October 1, 2002 Letters

first_imgOctober 1, 2002 Letters Lawyers Who Rock As a litigator/rock musician myself, I read with great interest the “Lawyers Who Rock” article in the September 15 News. For the past 12 years, the all-attorney band “The Learned Hands” has rocked Central Florida. As recently as August, the quintet of Steve Ball (Holland & Knight, LLP/guitar), Dave Cannella (Carlton Fields, P.A./guitar), Dave Jones (Holland & Knight, LLP/vocals), Richard Wright (The Wright Firm, P.A./bass) and Richard Whitaker (Motes & Carr, P.A./drums) played before 500 people at the Seventh Annual 1970s Party Fundraiser to Benefit the Buoniconti Fund to Cure Paralysis. The fall promises to be a busy time for us as well.In the last 12 years, we have played at numerous events that have raised tens of thousands of dollars for causes such as spinal cord injury research, cancer research/treatment, and for the Orange County Bar Foundation. In addition to these events, we also play out regularly at clubs in Winter Park and Orlando. I wholeheartedly agree with the lawyer/musicians profiled in the article. Music is a great release from the daily grind of the practice and our clients love seeing us play in our musical roles (it’s more fun than seeing us in a deposition!). Plus, the music has given us another vehicle to give back to the Central Florida community. Fortunately, our real partners (respective wives and significant others) understand and don’t object to our once-a-week practices.I enjoyed the article. Long live lawyers who rock!Dave Cannella Orlando Dignity in Law Forgive me for lumping all of my brethren into this criticism, for I know there still remain many upstanding lawyers in the community. In fact, I commend newly installed President Tod Aronovitz for his efforts at restoring and upholding dignity. However, far too many of my opposing counsel fulfill the stereotype that has served as the butt of countless jokes and fueled the public’s maligning of the profession. Thus, it seemed quite appropriate, although ironically, that the cover of this year’s new Bar Journal Directory portrays the words “Dignity in Law” scratched in the sand amid the rolling tide. the end of the day, all dignity is washed away.Christopher L. Esco MiamiAt the risk of being politically incorrect, I would like to know why the Bar has to seek money from its members to launch a campaign to make the public love us? We already are asked to keep a record of how many hours of services we give away so that the public will know that we are caring individuals. Similarly, we feel obliged at the local level to teach lay persons how to obtain their own divorces so they will not need our services. Now the Bar News tells us that a Bar committee is preparing a manual to teach lay persons how to handle their own appeals, and we are told that this will not result in a reduction of work for attorneys. Bologna!I would suggest that those persons interested in doing their own legal work will never love us and will always feel we are earning way too much, and those who are willing to hire us and pay us to do a good job for them will be forever grateful for our presence. Let’s stop giving away our services. Let’s stop campaigning to have people love us, and instead let’s get out the word that we spent years being educated, that we are continually upgrading our education, that we are the experts, and that we do a good job. The people who want our good work for nothing will never appreciate us anyway!Paul E. Blade Deerfield Beach Words to Live By Let’s not throw out the baby with the bath water. Assume arguendo that “Church/State” properly proscribes hanging the Ten Commandments in our schools. Is there then nothing we can do in the realm of morality in that setting?I proposed hanging the six commandments. You may recognize them:1. Have respect for your elders.2. Don’t maim, murder, or torture.3. Don’t sleep around.4. Don’t take someone else’s stuff.5. Don’t lie to get someone else in trouble.6. Don’t be overcome with greed.Note the following: (a) The word “God” is nowhere mentioned, (b) No one could seriously charge plagiarism so God does not even have to be “acknowledged” as the source. (c) Anyone could come up with these or similar maxims, regardless of religious heritage. In short, these rules cannot reasonably be objected to as religious interference in public life.Will this plan be palliative to the ACLU? I hope so, because all kids I know need some type of guidance, as all of us parents can verify. If the ACLU won’t allow assistance from God, how about some from just good old morality? Can the fact that God said it first disqualify it?Thomas F. Harkins, Jr. Ft. Worth, Texas Justice for All Regardless of what one state attorney asserts is the impeccable adherence to the law by state attorneys in seeking acquiescence of criminal defendants to plea bargains, the fact remains that the advantages are so overwhelming on the side of the state, that a majority of the people on death row in Illinois were proved to be innocent when the crimes were thoroughly investigated by college students.To help even the scales of justice, it would seem to be only fair that when a defendant rejects a plea bargain, and goes to trial for the crime alleged, the defendant should be allowed to introduce the plea that was offered, and the rejection of it when the defendant chooses to go to trial rather than to accept the plea offered by the state.Recently I have learned of a case where a woman was charged with first-degree murder, and, after rejecting one offered plea after another, for two years, while she was kept in jail without the right to be bonded out, she was told that if she did not accept a plea where she pleaded no contest to a charge of attempted armed robbery, she would be tried for first-degree murder and was told that the state attorney was so persuasive that the chances were very good that she would be convicted of first-degree murder and sentenced to death, so she accepted the totally inappropriate plea of guilty of attempted armed robbery and was sentenced to five to 15 years in prison.Case cleared for the sheriff and the state attorney, but total injustice for the accused.Is that what “with liberty and justice for all” in the pledge of allegiance means? Should that accused not have been permitted to let the jury know what the state attorney was willing to plea bargain for and the defendant rejected?David B. Higginbottom Frostproof October 1, 2002 Regular Newslast_img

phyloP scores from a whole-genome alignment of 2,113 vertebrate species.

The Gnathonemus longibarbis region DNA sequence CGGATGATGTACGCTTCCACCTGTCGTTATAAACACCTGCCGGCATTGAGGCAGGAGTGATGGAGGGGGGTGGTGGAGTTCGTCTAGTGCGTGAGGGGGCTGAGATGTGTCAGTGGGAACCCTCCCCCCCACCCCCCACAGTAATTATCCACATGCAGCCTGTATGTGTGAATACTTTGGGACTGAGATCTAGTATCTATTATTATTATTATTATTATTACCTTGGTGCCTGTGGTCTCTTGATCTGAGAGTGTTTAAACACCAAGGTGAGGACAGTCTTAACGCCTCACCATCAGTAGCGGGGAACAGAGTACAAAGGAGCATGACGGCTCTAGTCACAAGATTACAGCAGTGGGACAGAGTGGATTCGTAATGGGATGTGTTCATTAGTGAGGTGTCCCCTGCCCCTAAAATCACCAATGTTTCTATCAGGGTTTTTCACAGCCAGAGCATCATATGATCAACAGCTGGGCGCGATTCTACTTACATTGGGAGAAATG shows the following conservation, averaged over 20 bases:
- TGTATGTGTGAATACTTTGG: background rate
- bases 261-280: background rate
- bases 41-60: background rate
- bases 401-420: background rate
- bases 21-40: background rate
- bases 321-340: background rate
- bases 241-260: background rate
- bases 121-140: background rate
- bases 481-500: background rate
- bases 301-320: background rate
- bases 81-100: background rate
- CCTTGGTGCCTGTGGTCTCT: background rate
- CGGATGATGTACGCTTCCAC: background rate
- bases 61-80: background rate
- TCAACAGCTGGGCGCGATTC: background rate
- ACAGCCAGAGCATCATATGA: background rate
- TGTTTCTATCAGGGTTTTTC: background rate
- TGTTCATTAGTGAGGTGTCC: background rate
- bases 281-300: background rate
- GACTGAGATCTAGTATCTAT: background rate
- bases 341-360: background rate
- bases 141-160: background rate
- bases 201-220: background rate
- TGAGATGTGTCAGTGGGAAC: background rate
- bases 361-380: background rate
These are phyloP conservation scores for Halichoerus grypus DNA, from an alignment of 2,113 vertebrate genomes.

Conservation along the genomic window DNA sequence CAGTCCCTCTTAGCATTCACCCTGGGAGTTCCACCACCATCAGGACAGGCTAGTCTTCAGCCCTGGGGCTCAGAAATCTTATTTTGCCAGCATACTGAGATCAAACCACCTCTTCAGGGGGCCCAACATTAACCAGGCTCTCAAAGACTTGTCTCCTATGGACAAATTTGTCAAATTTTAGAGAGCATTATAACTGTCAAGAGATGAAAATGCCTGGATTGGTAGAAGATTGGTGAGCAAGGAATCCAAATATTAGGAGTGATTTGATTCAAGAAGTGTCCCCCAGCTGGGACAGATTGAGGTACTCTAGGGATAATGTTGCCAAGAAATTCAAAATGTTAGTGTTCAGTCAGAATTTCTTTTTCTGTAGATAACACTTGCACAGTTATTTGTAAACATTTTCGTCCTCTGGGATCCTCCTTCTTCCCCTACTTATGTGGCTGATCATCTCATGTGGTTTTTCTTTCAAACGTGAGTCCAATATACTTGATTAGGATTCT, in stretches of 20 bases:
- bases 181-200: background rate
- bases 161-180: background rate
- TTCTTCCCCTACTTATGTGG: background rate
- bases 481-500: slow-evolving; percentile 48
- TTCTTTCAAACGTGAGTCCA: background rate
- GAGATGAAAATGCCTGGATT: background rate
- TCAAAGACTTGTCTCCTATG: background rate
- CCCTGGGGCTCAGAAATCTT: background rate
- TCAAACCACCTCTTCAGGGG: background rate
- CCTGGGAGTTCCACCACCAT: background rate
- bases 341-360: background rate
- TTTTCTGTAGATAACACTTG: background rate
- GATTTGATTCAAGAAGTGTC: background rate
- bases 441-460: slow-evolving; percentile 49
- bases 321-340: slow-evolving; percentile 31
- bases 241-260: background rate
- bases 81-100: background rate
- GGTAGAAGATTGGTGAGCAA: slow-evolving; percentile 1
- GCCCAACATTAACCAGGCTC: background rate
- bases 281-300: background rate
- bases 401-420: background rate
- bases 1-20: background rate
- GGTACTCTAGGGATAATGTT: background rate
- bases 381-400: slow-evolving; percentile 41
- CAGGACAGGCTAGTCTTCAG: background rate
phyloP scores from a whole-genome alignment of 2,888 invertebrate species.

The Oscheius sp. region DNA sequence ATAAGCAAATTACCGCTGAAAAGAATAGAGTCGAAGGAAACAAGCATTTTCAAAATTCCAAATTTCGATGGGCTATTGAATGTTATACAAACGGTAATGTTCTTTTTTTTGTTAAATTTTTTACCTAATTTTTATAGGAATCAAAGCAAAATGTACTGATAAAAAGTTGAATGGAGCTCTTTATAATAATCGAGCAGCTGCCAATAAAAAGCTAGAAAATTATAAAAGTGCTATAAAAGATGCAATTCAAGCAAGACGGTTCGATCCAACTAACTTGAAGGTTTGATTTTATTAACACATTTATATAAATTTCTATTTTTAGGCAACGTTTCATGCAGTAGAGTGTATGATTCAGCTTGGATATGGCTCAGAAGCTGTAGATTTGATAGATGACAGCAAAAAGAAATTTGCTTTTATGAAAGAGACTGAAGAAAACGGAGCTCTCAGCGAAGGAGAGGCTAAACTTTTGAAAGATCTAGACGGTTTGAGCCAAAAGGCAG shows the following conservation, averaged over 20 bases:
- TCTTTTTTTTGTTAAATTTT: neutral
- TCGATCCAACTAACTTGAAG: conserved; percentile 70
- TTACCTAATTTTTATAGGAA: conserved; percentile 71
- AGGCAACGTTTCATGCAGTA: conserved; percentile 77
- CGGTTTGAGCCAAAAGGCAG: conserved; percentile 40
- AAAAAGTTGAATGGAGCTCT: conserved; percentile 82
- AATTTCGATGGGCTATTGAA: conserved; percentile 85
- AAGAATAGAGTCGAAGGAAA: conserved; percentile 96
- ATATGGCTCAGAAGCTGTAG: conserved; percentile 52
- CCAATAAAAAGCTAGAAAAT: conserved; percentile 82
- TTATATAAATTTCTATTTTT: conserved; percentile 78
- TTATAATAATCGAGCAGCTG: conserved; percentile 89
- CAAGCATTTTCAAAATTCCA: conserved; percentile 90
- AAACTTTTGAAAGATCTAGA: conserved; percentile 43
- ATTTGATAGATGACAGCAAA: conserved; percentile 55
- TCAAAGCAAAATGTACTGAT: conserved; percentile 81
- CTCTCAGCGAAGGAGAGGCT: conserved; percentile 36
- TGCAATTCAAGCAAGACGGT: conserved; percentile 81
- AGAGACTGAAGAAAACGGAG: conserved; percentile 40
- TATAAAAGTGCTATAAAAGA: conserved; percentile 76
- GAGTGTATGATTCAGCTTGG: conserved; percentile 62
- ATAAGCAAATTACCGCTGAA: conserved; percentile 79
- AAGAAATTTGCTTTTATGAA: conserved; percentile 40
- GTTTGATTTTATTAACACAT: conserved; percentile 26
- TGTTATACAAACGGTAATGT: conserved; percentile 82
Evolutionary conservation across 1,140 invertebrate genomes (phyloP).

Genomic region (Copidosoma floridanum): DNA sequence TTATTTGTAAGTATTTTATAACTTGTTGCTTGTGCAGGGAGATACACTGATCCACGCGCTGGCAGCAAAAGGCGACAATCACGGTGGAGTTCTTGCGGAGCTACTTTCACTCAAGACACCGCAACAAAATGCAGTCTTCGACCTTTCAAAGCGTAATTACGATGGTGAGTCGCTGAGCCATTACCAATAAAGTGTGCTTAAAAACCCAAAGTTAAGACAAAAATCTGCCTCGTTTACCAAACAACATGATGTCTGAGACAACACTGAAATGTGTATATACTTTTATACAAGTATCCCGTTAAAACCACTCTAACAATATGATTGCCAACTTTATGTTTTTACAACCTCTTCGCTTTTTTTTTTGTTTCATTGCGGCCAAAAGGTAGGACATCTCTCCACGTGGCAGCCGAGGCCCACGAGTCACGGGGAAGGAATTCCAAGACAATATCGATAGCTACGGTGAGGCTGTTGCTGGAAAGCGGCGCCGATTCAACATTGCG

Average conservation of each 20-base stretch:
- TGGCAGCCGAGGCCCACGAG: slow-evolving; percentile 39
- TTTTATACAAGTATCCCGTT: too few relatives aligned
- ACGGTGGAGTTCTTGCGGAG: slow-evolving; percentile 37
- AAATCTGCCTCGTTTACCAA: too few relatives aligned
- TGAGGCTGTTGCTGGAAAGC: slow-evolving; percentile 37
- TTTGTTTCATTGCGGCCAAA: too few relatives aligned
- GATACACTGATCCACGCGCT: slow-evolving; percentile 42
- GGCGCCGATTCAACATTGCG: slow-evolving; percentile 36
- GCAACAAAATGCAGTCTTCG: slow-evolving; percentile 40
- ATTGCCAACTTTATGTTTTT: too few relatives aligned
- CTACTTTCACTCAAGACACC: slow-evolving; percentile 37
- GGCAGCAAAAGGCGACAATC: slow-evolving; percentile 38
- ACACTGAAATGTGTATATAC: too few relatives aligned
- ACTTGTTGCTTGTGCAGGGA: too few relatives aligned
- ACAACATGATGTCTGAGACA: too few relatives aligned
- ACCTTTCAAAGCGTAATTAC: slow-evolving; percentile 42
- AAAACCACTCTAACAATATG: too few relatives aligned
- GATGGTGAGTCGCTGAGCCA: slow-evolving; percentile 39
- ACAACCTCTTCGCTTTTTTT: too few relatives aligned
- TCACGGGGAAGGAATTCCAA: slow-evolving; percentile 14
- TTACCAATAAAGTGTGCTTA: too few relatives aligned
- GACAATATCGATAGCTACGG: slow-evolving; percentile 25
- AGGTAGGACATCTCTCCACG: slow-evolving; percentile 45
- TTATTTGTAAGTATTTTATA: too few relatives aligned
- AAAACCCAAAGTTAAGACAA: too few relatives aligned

Leave a Reply

Your email address will not be published. Required fields are marked *